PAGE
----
With a name conjuring up images of a breakfast toast maker I was somewhat surprised to find that Toastmasters is a convivial gathering of people, young and not so young, all eager to improve their communications and interpersonal skills. The occasion for my enlightenment was an open night two weeks ago at the local Toastmasters meeting in the Carlton Abbey Hotel. My invitation came courtesy of my youngest son’s paramour Amanda, whom I jokingly refer to as ‘the Essex girl’. I was just one of several invitees that night and no doubt like me they all enjoyed the experience of sharing in the delightful atmosphere which prevailed that night in what was once the refractory of the Sisters of Mercy convent.
The welcome greeting which met each of the visitors that night was just the start of a genuinely friendly encounter with a group of enthusiasts which more than anything else made for a memorable night. The formality of the meeting belied the friendly and cheerful atmosphere. The handing over of the gavel signifying the passing of control of the meeting was just one of the formalities of the night, while reference to the Sergeant at Arms conjured up images of military rather than verbal engagements.
I could see how the well organised Toastmasters meeting can and does help the members to build confidence and skill in public speaking and the overall impression I came away with is of a group engaged in a worthwhile project aimed at helping the individual within the community.
Another open invitation extended to the general public last week was to view the new Community College building just beyond St. Joseph’s Terrace. Constructed over a relatively short period of time the new college building is a wonderful facility containing in addition to the usual classrooms a quite enormous sports hall and a raked auditorium suitable for use for many community related purposes. We have been most fortunate in Athy to have so many new schools provided over the last few years, the Community College being the third such facility to be located at the Tomard side of town in the space of just two years. The Gael Scoil is going strong in its new building, while St. Patrick’s Boys School is soon expected to have, in addition to its recently opened school, a further building extension which will permit all its pupils to be brought together on the one site.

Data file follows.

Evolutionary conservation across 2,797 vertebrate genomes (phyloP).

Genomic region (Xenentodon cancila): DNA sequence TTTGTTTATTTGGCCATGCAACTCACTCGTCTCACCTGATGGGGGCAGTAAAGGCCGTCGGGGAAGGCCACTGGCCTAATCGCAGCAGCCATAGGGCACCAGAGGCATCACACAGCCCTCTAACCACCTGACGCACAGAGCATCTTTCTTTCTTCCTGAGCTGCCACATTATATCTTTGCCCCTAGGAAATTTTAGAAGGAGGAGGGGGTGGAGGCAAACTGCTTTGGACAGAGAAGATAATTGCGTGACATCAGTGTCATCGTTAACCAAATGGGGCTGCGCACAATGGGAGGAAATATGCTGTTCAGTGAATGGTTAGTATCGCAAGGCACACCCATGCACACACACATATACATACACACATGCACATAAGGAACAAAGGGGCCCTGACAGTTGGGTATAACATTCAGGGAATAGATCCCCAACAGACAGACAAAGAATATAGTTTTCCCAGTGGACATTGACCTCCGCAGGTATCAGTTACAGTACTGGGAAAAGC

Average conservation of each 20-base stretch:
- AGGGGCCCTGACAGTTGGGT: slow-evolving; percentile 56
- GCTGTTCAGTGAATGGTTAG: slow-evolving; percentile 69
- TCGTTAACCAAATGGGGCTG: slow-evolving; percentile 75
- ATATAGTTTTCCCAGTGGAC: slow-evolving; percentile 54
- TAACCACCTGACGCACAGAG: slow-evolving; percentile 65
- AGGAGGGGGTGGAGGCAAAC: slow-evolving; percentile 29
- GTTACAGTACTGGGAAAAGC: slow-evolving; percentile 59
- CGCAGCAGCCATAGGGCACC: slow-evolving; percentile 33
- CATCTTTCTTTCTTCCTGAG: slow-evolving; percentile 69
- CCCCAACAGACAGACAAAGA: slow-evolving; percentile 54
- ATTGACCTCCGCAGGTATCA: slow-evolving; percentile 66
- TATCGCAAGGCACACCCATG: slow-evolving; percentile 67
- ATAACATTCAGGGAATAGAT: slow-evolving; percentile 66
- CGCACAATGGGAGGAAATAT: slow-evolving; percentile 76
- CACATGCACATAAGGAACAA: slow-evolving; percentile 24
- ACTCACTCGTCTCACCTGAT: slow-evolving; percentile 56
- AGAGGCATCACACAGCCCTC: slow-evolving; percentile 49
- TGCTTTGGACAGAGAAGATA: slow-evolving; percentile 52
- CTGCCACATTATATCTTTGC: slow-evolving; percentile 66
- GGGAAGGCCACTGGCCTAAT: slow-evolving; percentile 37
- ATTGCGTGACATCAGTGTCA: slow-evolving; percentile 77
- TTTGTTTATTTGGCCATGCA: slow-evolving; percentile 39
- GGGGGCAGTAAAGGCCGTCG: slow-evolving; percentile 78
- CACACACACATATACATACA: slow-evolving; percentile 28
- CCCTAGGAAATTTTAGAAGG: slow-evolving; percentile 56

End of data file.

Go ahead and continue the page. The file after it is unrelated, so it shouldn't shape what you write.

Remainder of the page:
With the opening of the Community College I am reminded that the town got its first sports hall following the demolition of St. John’s Hall when the former Dreamland Ballroom was purchased by the Lions Club and the Parish of St. Michaels in the late 1970s. Since then the local Gaelic Football Club opened its own sports hall in the mid 1980s, while Ardscoil na Tríonóide had a sports hall provided a few years ago. The young people of the area are now literally spoiled for choice when it comes to indoor sports facilities. Hopefully those in charge of these halls can agree on a user plan which will help maximise the benefits to the local people while ensuring that each sports hall is used to the best advantage of students, members and the local community at large.
Paud O’Connor, whose photographic shop in what used to be Granny Evans house in Offaly Street, continues to display an ever changing array of interesting old photographs. One such photograph is that of a Kildoon Gaelic Football team of the 1940s. Five of the players have been identified and as numbered are:- (1) Jack Nolan, (2) Mike Carroll, (3) Patsy Farrell, (4) Matty McCormack and (5) Jim Deering. Patsy Farrell who died over 20 years ago was a grand uncle of Dessie Farrell, the former Dublin footballer who now leads the Gaelic Players Association. Can anyone name the other members of the Kildoon team of 65 years or so ago?